“To achieve the necessary scale effects and to reach expected cost reductions through technical optimisations until fuel cell trucks and hydrogen reach competitive market prices, we intend to support commercialisation by a concerted push to the market.”
A coalition of such large, world-affecting companies working together to combat emissions and to lay the foundation for a more carbon-neutral world, only serves the continuous effort to normalise carbon neutrality across a variety of sectors, and hopefully this new standard lives long past the pandemic the world has found itself in, and perhaps kick-started the need for a more focused look at the immediate future.
Siemens: Providing the First Industrial 5G Router
Across a number of industry sectors, there’s a growing need for both local wireless connectivity and remote access to machines and plants. In both of these cases, communication is, more often than not, over a long distance. Public wireless data networks can be used to enable this connectivity, both nationally and internationally, which makes the new 5G network mainframe an absolutely vital element of remote access and remote servicing solutions as we move into the interconnected age.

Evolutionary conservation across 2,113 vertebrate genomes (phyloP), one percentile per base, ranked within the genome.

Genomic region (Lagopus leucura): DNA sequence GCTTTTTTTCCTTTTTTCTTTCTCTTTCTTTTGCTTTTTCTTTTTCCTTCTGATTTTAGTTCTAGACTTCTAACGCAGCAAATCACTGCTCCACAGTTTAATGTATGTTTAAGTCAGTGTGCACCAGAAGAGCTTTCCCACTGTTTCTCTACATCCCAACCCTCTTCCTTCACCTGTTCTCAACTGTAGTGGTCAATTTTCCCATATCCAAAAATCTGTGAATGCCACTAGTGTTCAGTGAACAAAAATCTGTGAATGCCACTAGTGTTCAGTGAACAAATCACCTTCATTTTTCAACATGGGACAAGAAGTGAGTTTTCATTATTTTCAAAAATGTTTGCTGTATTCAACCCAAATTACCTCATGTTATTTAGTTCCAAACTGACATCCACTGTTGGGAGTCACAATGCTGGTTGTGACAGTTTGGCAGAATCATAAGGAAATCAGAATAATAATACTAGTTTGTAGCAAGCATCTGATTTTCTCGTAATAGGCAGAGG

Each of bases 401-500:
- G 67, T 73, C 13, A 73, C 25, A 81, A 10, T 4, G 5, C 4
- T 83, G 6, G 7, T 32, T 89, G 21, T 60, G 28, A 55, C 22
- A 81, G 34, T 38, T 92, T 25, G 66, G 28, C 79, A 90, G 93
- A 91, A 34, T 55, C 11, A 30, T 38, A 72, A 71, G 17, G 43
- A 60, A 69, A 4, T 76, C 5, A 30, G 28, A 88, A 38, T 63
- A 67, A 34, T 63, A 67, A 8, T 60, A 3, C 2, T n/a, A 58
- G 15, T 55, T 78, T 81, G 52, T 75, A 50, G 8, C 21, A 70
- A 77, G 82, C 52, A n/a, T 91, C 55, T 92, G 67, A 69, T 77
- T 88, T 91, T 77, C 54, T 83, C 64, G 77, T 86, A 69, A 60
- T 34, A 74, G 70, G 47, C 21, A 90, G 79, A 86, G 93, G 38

Siemens Enables 5G IIoT
The eagerly awaited Scalance MUM856-1, Siemens’ very first industrial 5G router, is officially available to organisations. The device has the ability to connect all local industrial applications to the public 5G, 4G (LTE), and 3G (UMTS) mobile wireless networks ─ allowing companies to embrace the long-awaited Industrial Internet of Things (IIoT).
The router can be used to remotely monitor and service plants, machines, as well as control elements and other industrial devices via a public 5G network ─ flexibly and with high data rates. Something that has been in incredibly high demand after being teased by the leading network providers for years.
Scalance MUM856-1 at a Glance
- Scalance MUM856-1 connects local industrial applications to public 5G, 4G, and 3G mobile wireless networks
- The router supports future-oriented applications such as remote access via public 5G networks or the connection of mobile devices such as automated guided vehicles in industry